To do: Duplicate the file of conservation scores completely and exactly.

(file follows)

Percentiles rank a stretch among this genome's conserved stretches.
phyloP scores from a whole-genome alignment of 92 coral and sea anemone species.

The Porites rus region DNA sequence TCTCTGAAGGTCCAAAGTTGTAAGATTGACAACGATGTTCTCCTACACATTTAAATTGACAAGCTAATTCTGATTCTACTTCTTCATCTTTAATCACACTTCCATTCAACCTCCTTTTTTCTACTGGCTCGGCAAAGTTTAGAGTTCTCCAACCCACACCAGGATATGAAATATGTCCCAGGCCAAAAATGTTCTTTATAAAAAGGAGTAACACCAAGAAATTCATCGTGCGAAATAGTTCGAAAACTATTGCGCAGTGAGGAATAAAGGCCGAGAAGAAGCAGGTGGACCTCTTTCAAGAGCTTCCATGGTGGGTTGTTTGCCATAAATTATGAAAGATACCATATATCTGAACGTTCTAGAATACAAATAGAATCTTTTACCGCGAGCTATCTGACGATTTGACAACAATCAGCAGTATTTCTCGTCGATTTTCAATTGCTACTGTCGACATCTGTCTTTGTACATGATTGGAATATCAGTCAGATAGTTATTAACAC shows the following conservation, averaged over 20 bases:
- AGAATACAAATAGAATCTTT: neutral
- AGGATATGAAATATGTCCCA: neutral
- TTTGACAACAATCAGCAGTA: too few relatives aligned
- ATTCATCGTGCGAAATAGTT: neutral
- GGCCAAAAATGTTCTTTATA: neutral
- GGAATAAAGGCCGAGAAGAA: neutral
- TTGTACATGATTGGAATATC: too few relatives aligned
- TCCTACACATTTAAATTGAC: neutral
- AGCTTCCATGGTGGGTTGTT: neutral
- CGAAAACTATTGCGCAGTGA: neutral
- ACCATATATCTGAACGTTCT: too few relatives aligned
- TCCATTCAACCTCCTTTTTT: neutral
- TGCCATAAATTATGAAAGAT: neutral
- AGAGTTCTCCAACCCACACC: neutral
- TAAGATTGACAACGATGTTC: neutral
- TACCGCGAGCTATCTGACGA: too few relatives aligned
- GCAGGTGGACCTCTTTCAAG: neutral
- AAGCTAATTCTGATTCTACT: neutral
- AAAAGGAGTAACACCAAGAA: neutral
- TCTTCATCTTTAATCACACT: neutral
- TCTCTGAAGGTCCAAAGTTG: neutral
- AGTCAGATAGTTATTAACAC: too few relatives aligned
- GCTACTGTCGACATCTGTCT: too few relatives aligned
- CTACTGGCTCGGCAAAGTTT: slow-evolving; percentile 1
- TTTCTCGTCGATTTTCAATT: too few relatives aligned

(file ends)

Percentiles rank a stretch among this genome's conserved stretches.
phyloP scores from a whole-genome alignment of 92 coral and sea anemone species.

The Porites rus region DNA sequence TCTCTGAAGGTCCAAAGTTGTAAGATTGACAACGATGTTCTCCTACACATTTAAATTGACAAGCTAATTCTGATTCTACTTCTTCATCTTTAATCACACTTCCATTCAACCTCCTTTTTTCTACTGGCTCGGCAAAGTTTAGAGTTCTCCAACCCACACCAGGATATGAAATATGTCCCAGGCCAAAAATGTTCTTTATAAAAAGGAGTAACACCAAGAAATTCATCGTGCGAAATAGTTCGAAAACTATTGCGCAGTGAGGAATAAAGGCCGAGAAGAAGCAGGTGGACCTCTTTCAAGAGCTTCCATGGTGGGTTGTTTGCCATAAATTATGAAAGATACCATATATCTGAACGTTCTAGAATACAAATAGAATCTTTTACCGCGAGCTATCTGACGATTTGACAACAATCAGCAGTATTTCTCGTCGATTTTCAATTGCTACTGTCGACATCTGTCTTTGTACATGATTGGAATATCAGTCAGATAGTTATTAACAC shows the following conservation, averaged over 20 bases:
- AGAATACAAATAGAATCTTT: neutral
- AGGATATGAAATATGTCCCA: neutral
- TTTGACAACAATCAGCAGTA: too few relatives aligned
- ATTCATCGTGCGAAATAGTT: neutral
- GGCCAAAAATGTTCTTTATA: neutral
- GGAATAAAGGCCGAGAAGAA: neutral
- TTGTACATGATTGGAATATC: too few relatives aligned
- TCCTACACATTTAAATTGAC: neutral
- AGCTTCCATGGTGGGTTGTT: neutral
- CGAAAACTATTGCGCAGTGA: neutral
- ACCATATATCTGAACGTTCT: too few relatives aligned
- TCCATTCAACCTCCTTTTTT: neutral
- TGCCATAAATTATGAAAGAT: neutral
- AGAGTTCTCCAACCCACACC: neutral
- TAAGATTGACAACGATGTTC: neutral
- TACCGCGAGCTATCTGACGA: too few relatives aligned
- GCAGGTGGACCTCTTTCAAG: neutral
- AAGCTAATTCTGATTCTACT: neutral
- AAAAGGAGTAACACCAAGAA: neutral
- TCTTCATCTTTAATCACACT: neutral
- TCTCTGAAGGTCCAAAGTTG: neutral
- AGTCAGATAGTTATTAACAC: too few relatives aligned
- GCTACTGTCGACATCTGTCT: too few relatives aligned
- CTACTGGCTCGGCAAAGTTT: slow-evolving; percentile 1
- TTTCTCGTCGATTTTCAATT: too few relatives aligned